Friday, 18 April 2014


There are approximate 25 species of Dolphins and each species has its own distinct personality and behaviors. Some of the species are easily kept in huge aquaria and it is there that we can learn much about these amazing animals. The Bottle Nose Dolphin is the most studied of all Dolphin species. We have about 6 species here in the Andaman Sea that show up regularly.

 Bottle Nose Dolphins in an aquarium.

When traveling in the open ocean, Dolphins can cruise at 30 kilometres per hour. Scientists thought there must be something special about their skin. Now we know that Dolphin swimming muscles are very powerful and the high speed comes from lots of hard work. Dolphins also leap out of the water when swimming fast; they do this to increase their average speed and save energy.

Dolphins use a range of clicks, whistles, and squeaks to communicate with each other and to locate both prey and predator. Sending out sounds and waiting for their return creates a picture in the Dolphin’s mind similar to our sight. The process is called echolocation.

This Dolphin is using echolocation to find fish buried in the sand.

Clicks to home-in on a fish meal may be produced at 1,000 every second. When the prey is close some Dolphins use a very loud ‘pop’ to stun it and make the catching easier. With all that swimming a Dolphin eats about 10-15 kg of food each day.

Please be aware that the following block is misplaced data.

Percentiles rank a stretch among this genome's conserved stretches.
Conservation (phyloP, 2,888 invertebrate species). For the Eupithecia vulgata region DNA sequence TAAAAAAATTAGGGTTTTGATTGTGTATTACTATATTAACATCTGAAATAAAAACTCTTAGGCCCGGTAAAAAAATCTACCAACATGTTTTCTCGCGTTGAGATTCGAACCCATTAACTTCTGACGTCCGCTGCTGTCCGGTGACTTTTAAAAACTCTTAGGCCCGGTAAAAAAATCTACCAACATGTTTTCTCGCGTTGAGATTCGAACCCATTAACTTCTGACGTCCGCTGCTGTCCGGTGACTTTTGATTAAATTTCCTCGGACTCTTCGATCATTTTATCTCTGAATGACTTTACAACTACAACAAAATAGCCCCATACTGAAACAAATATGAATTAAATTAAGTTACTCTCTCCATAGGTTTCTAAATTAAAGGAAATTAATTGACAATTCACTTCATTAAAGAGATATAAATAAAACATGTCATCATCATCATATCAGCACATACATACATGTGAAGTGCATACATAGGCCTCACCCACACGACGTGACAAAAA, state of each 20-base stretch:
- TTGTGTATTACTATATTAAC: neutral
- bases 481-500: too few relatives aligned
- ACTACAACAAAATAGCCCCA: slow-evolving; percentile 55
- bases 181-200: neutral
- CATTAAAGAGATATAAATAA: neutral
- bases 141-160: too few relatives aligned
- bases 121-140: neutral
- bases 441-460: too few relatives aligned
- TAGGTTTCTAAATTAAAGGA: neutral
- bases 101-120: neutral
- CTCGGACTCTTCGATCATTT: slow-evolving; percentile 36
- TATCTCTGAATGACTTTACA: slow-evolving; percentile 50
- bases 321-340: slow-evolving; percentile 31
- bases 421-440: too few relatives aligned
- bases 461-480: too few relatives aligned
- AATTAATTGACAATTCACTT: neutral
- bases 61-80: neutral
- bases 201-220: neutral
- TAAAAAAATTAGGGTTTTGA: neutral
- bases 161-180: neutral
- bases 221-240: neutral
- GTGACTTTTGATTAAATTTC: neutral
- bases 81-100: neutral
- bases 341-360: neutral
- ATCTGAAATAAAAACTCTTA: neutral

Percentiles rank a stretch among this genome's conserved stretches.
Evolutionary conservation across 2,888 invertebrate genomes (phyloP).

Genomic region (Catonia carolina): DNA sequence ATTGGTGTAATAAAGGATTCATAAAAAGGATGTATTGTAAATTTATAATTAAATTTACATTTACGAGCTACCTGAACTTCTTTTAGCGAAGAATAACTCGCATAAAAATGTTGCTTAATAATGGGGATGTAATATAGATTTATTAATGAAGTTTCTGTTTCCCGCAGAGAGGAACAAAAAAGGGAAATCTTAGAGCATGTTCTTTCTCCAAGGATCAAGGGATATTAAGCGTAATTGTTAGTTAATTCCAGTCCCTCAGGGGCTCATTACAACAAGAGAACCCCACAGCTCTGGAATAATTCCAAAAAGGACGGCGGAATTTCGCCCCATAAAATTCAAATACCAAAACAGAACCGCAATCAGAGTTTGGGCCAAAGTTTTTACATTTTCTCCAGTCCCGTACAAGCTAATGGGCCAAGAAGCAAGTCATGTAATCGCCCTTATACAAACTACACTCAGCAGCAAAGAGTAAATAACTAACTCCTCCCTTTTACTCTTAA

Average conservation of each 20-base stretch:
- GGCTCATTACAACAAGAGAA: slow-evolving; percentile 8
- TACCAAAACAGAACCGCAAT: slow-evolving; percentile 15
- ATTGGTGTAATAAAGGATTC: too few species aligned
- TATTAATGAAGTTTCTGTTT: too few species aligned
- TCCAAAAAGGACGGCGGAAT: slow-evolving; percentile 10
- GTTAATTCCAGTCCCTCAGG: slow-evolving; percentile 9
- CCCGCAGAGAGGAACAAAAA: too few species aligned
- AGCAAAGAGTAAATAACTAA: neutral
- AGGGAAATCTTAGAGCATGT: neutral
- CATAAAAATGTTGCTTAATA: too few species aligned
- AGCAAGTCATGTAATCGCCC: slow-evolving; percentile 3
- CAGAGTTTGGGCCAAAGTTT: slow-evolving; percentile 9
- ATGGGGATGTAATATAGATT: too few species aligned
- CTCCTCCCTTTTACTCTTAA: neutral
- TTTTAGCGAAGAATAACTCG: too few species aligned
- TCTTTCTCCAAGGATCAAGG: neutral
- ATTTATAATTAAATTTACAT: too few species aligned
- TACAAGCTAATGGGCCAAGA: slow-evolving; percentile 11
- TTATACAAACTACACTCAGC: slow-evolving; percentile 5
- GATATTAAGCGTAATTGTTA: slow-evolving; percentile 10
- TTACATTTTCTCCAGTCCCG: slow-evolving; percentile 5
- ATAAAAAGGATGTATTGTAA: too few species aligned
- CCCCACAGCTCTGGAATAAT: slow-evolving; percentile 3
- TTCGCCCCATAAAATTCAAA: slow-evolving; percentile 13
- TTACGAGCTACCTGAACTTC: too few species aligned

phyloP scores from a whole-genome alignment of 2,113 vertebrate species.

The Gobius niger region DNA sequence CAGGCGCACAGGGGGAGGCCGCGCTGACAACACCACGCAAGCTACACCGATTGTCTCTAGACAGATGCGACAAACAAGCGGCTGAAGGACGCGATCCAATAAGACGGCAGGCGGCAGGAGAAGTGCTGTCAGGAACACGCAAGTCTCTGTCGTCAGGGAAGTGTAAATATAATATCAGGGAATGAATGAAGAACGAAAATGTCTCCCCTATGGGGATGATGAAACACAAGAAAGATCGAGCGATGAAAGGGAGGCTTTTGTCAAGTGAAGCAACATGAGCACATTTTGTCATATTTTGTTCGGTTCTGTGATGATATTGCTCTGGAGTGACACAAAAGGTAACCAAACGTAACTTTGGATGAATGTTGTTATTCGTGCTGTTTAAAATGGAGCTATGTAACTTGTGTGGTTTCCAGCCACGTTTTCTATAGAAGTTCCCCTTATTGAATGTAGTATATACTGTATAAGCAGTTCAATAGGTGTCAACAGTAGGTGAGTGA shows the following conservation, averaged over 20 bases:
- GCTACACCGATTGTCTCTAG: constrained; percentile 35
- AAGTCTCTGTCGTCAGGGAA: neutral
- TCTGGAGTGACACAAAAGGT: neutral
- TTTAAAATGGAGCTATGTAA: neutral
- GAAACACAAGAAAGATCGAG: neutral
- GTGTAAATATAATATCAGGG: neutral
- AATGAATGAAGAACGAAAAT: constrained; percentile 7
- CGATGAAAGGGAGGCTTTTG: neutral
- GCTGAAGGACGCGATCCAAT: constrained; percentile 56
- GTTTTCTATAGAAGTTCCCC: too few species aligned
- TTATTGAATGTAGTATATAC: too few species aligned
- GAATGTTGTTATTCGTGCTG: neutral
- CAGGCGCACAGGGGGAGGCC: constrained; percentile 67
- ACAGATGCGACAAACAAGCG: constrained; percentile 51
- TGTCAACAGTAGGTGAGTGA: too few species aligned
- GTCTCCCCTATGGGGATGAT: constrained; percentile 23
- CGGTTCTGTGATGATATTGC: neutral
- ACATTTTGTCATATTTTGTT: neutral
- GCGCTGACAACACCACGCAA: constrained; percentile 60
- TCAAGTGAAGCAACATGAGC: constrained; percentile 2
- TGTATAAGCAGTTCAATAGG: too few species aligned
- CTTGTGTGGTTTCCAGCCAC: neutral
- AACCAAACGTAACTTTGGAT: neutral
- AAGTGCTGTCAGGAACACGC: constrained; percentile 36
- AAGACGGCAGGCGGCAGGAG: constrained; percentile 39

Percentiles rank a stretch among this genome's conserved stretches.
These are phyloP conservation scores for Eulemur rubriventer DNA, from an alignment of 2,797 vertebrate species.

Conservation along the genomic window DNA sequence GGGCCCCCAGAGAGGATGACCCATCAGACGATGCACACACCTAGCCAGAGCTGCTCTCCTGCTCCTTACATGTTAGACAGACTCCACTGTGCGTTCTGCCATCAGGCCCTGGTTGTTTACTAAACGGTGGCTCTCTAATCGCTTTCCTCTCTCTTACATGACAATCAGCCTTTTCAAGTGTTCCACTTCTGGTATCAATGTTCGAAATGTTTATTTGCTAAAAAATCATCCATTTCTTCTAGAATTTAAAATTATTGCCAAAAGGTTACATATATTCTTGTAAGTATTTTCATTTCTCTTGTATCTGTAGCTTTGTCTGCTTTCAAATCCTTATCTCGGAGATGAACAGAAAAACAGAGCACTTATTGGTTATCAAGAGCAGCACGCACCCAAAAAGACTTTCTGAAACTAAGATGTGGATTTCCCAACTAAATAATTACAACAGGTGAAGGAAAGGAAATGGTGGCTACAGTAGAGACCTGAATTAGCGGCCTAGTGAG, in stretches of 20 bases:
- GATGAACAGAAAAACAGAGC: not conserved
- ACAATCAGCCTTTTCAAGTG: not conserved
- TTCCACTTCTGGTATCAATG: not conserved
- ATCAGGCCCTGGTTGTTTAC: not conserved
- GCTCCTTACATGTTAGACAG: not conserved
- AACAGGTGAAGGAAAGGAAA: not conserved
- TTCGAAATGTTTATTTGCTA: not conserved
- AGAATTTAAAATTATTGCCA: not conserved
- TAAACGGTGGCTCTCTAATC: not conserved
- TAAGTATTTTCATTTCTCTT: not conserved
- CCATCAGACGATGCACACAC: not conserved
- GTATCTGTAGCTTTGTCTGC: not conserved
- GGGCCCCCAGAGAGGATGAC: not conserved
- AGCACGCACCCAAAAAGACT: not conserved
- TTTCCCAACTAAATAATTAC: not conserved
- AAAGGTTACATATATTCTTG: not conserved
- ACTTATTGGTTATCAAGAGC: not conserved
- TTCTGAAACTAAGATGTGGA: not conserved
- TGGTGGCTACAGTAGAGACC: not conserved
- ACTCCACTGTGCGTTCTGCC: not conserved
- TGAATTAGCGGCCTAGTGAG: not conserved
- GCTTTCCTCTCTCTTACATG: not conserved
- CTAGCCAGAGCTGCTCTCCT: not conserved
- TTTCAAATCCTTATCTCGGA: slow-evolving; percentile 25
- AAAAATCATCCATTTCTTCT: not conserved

A 'bait ball' of small fish is attacked by a pod of Dolphins. Schooling protects the fish but the Dolphins keen sonar will pick out an individual and follow it to capture.

Dolphins travel in groups called pods. Males spend a lot of time fighting with each other to determine who will be boss and get the best females for mates.
All of the males keep watch over the females so they can’t swim away to another pod. If they try to escape, they are bitten or hit by the males’ bodies. Of the 25 species, the Bottle Nose Dolphin is the most aggressive and will fight every day.

Dolphins do things we can’t understand. These Dolphins have learned to slide up onto the bank to eat the mud. Are they searching for minerals in their diet or does it just taste good? Because they learn by copying, they all use their right side and they have all worn down their right teeth. This has gone on for generations.


Being a Dolphin can be dangerous! Killer Whales and Tiger Sharks both prey on Dolphins. Seventy percent of wild Bottle Nose Dolphins carry some form of scars from fighting or escaping from predators.

A Killer Whale attacks a Dolphin and its calf with such force that they are thrown out of the water.

There is continuing debate over the ethics of keeping Dolphins in captivity. 

On the one side, it's safe to say that there would probably be little protection of wild Dolphins today if some weren't kept where people could see them. Understanding brings protection in our world.

On the other hand, Dolphins are thinking, self aware, social animals that normally travel great distances every day. Is it fair to keep them in an artificial environment?

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